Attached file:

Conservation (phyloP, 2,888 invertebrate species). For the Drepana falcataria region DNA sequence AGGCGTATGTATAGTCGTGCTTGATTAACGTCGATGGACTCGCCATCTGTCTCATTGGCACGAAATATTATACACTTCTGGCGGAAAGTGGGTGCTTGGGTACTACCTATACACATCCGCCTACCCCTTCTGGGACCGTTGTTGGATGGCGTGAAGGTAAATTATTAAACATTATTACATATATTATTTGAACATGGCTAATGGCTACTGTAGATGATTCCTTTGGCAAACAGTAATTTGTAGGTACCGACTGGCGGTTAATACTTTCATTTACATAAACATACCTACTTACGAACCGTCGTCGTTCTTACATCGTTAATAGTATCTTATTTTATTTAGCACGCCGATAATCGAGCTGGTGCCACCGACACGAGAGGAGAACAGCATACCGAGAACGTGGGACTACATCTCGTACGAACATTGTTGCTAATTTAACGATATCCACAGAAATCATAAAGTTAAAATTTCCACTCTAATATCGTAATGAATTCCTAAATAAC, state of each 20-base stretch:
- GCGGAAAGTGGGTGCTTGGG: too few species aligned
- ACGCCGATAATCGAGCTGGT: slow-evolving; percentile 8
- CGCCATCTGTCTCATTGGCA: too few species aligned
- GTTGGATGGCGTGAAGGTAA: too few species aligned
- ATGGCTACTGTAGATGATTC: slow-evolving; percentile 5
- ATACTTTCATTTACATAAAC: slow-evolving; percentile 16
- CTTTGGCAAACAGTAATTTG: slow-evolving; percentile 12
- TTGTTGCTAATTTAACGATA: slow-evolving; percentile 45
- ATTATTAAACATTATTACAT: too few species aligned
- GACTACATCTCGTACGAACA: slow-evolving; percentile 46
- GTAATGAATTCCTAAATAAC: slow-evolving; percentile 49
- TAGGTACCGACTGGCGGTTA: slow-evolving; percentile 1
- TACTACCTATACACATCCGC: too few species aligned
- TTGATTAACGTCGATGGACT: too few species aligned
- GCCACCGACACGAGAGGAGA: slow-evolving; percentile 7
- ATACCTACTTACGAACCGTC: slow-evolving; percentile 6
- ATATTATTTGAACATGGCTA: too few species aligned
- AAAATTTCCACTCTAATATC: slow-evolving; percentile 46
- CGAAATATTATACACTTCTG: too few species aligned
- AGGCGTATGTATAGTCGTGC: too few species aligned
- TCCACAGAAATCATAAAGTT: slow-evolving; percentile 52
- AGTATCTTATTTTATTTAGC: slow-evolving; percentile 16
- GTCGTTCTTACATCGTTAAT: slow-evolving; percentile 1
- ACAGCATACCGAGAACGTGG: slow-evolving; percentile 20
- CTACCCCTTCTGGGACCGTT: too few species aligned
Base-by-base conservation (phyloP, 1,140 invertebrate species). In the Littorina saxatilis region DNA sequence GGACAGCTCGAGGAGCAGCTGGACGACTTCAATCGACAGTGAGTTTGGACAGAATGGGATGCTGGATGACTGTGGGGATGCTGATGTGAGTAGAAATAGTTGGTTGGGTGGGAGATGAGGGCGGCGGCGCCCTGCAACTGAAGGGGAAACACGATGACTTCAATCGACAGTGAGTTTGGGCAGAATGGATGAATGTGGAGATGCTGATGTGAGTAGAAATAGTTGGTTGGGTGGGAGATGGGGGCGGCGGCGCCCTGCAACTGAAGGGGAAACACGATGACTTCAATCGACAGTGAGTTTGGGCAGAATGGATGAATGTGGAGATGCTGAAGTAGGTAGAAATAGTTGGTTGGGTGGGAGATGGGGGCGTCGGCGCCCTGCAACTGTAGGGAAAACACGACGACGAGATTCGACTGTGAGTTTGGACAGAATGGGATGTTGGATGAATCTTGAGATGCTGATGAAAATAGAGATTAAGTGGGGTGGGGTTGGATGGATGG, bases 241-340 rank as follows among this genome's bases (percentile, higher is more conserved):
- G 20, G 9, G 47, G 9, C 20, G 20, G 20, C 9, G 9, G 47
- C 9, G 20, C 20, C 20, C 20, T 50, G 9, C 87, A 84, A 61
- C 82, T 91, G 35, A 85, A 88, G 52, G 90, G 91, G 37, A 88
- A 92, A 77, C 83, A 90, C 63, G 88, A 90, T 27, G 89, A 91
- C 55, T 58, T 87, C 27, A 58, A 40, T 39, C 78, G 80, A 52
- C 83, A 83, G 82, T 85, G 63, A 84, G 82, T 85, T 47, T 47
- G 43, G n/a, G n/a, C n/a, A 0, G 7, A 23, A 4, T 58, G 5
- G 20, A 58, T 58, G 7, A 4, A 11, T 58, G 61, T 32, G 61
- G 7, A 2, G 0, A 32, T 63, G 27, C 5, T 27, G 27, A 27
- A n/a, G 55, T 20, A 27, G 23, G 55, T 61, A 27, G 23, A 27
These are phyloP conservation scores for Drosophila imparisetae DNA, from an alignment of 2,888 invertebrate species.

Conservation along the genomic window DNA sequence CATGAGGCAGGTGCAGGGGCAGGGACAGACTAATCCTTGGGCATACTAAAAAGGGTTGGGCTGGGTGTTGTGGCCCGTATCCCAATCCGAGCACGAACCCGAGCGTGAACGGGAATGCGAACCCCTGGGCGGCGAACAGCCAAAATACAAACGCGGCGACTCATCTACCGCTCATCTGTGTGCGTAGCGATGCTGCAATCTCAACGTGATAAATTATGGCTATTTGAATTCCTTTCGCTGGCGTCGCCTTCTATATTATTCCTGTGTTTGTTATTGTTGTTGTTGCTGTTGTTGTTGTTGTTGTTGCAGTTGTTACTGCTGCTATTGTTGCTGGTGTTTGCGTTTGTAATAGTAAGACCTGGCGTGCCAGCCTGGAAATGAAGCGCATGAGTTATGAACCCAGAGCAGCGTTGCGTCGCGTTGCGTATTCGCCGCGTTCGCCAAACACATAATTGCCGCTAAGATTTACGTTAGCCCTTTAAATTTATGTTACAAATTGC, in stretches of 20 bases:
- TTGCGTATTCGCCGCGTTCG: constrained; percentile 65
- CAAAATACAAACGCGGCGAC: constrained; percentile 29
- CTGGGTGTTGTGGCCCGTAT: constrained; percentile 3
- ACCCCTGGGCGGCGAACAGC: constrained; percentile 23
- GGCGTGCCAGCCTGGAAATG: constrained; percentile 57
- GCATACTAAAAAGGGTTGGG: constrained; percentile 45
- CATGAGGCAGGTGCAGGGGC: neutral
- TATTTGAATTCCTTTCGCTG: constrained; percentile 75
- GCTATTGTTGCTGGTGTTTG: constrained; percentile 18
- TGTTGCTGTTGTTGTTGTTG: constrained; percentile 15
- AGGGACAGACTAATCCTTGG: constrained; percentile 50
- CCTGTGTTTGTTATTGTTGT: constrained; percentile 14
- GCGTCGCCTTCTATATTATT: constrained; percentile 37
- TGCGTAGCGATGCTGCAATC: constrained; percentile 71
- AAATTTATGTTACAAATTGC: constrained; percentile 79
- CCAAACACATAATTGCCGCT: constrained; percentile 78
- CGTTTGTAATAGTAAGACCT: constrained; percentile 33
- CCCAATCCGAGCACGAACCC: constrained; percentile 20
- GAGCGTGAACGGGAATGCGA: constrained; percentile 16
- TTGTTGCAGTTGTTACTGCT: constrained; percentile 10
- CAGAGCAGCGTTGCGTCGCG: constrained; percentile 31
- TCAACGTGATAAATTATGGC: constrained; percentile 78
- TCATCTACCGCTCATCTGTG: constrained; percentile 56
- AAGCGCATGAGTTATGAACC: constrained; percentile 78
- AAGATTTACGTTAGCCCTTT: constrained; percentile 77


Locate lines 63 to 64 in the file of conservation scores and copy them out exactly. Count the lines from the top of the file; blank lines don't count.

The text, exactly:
- AAGCGCATGAGTTATGAACC: constrained; percentile 78
- AAGATTTACGTTAGCCCTTT: constrained; percentile 77